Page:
Something big moves to my right and I spin and raise the axe, have a vision of The Farmer, fifteen-feet tall and red, too close for me to do anything about it.
But it’s not a person. It’s a coyote.
We stare at each other. He’s facing one way, me the other. I don’t know where he’s going, but I do know our paths have crossed at the most extraordinary of times.
“Good luck,” I tell him.
He goes, I go, axe in both hands, the sightline to the fields behind the farmhouse a little better now.
There’s no doubt it’s a person. Face down in the dirt.
And I’m closer than I thought. Because I recognize him. From his clothes alone.
The willows are blocking most the house but I can see the steps to the back deck. No voices. Still no cars.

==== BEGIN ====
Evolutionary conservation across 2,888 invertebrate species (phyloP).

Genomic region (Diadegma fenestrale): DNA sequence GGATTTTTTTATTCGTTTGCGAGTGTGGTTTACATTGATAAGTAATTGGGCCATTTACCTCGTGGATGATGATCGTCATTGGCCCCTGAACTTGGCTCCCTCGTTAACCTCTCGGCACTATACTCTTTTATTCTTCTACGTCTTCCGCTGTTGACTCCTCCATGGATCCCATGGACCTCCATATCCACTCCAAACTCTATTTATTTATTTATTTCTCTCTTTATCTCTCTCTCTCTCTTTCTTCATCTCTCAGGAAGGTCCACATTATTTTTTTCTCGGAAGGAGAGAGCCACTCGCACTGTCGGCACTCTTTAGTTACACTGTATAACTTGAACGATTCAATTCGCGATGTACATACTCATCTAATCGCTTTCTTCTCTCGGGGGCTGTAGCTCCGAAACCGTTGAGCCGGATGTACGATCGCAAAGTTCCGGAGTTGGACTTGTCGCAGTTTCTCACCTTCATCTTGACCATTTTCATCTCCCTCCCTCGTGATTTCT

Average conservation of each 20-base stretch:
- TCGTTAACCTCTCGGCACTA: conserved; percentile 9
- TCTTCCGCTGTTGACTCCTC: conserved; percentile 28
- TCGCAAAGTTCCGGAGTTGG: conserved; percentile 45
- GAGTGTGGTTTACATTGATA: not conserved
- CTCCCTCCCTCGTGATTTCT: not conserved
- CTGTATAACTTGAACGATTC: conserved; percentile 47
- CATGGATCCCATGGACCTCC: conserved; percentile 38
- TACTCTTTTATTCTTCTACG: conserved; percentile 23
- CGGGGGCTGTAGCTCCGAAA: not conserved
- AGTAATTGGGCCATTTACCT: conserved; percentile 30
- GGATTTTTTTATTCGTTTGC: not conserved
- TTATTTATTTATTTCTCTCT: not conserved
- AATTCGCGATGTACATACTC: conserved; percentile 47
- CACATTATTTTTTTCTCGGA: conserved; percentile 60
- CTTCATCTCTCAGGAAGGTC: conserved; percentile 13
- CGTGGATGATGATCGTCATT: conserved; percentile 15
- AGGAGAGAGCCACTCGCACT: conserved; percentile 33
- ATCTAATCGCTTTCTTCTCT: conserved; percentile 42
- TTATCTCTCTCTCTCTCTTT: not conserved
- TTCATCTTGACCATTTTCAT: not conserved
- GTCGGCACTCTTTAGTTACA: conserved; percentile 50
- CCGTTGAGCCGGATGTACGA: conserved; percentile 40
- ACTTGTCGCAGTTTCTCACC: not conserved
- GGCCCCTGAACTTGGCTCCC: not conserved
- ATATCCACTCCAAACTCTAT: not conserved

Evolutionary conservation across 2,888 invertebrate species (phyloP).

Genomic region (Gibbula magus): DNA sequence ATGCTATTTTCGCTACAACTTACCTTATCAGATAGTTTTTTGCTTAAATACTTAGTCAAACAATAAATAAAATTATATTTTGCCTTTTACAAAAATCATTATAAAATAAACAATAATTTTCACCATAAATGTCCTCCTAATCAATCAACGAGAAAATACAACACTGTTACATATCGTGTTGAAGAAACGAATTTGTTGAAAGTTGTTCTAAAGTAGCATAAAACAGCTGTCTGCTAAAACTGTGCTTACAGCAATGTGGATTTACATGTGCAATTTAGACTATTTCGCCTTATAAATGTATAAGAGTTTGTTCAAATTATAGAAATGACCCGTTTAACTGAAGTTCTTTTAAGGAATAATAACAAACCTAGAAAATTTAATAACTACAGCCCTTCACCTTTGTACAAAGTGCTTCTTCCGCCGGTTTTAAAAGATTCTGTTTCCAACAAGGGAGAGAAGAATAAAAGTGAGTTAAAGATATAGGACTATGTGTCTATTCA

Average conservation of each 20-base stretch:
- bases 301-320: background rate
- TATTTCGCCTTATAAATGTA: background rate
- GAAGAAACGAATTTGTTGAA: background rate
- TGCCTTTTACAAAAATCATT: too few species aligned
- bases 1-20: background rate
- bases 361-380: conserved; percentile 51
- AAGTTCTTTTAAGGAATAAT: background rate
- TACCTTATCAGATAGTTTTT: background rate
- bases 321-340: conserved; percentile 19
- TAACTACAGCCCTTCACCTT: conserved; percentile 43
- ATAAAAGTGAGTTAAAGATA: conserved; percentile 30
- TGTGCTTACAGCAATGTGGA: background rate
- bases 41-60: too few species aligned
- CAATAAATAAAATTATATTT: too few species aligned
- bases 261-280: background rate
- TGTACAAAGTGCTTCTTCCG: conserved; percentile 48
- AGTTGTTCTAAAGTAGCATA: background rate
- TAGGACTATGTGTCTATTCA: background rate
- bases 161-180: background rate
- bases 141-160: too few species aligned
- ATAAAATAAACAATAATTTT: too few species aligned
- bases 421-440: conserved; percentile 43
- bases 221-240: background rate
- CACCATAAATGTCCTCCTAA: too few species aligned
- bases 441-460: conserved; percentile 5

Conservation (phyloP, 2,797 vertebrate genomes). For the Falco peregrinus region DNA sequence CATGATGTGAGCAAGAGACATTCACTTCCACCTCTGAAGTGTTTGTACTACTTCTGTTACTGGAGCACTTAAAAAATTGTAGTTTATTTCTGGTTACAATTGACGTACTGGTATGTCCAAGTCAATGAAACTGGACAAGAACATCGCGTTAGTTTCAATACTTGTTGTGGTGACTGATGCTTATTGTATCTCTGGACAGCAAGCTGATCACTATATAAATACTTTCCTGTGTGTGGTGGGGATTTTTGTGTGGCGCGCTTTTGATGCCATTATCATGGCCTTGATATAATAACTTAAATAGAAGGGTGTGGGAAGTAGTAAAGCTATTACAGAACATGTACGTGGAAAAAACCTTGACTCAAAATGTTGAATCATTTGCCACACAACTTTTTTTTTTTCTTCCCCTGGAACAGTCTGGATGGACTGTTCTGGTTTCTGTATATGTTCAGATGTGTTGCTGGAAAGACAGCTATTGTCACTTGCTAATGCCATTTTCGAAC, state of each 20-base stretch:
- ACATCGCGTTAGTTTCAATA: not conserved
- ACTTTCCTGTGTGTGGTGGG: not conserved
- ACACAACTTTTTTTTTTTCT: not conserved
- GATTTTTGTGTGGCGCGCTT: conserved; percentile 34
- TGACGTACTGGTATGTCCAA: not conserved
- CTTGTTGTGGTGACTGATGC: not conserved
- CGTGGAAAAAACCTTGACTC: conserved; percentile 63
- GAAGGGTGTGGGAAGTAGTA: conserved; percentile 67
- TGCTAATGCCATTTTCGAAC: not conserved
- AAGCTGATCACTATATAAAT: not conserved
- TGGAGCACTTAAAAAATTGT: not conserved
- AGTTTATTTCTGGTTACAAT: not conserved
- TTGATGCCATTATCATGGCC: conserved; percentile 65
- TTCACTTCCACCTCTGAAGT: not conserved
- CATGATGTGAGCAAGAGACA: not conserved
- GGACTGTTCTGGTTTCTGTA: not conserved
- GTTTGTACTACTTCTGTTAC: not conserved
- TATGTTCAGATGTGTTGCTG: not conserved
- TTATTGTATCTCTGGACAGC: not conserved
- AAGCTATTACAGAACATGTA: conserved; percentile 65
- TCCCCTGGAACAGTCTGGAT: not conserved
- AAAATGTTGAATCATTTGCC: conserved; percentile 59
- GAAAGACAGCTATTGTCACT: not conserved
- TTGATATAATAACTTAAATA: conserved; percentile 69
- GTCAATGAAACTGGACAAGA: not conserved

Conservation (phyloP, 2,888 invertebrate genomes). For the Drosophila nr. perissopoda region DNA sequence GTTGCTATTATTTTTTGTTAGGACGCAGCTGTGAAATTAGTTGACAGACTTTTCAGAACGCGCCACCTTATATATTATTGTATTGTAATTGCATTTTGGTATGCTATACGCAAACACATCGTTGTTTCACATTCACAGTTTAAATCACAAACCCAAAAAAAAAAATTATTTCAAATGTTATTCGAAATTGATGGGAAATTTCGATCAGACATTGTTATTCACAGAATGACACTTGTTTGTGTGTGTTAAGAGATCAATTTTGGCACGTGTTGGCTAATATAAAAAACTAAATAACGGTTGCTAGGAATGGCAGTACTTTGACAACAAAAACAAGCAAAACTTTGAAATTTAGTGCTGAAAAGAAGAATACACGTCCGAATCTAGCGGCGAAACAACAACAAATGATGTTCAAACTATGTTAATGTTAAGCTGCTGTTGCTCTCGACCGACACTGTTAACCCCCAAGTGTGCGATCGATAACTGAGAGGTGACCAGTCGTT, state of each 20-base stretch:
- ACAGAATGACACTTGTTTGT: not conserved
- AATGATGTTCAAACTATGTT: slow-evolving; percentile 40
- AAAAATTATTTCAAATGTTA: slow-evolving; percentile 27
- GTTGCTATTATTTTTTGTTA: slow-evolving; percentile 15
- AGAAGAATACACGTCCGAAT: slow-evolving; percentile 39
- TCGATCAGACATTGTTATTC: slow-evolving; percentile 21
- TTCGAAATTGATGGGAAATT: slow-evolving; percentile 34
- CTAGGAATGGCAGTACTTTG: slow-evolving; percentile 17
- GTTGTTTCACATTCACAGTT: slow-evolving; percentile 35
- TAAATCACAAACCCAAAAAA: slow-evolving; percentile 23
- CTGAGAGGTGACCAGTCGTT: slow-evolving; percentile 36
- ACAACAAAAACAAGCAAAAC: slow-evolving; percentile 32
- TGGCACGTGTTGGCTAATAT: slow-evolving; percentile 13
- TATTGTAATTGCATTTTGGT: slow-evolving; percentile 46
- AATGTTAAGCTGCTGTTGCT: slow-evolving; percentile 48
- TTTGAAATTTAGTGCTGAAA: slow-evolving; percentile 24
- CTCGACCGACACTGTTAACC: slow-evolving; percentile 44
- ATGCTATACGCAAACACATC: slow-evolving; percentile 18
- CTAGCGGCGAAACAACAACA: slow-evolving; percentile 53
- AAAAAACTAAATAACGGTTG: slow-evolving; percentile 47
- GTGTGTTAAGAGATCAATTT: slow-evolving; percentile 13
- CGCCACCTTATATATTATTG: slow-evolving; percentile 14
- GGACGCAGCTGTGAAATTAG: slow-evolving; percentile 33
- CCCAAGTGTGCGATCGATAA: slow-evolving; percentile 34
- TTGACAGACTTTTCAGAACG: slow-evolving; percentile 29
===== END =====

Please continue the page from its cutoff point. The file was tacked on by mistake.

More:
Are they still here? My friends? Or did Tracy call me too late and here I’m arriving even later than that…
Level with the fields, it’s all dirt. So much dirt that Baum’s figure, face down, looks like a single hair on a giant’s hand. A path of red bricks comes from between the willows and splits the open space. I wanna go to Baum, and I will. But first, I need to be sure I’m alone.
So I wait.
And I watch.
And I listen.
And nothing comes from the barn and nothing comes form the house and I step out from the pines, walking slow, axe in both hands, eyes on the house, toward Baum.
“Hey,” I say, “hey, buddy.”
The closer I get, the heavier my heart is beating and I know Baum is dead. Of course he is. His face is literally in the dirt, nose and mouth, no way to breath like that.
I’m watching the house. I’m thinking of Tracy facedown in the barn.
Next to him, I kneel.
But who am I talking to? This friend, this man, can no longer hear me. This man is–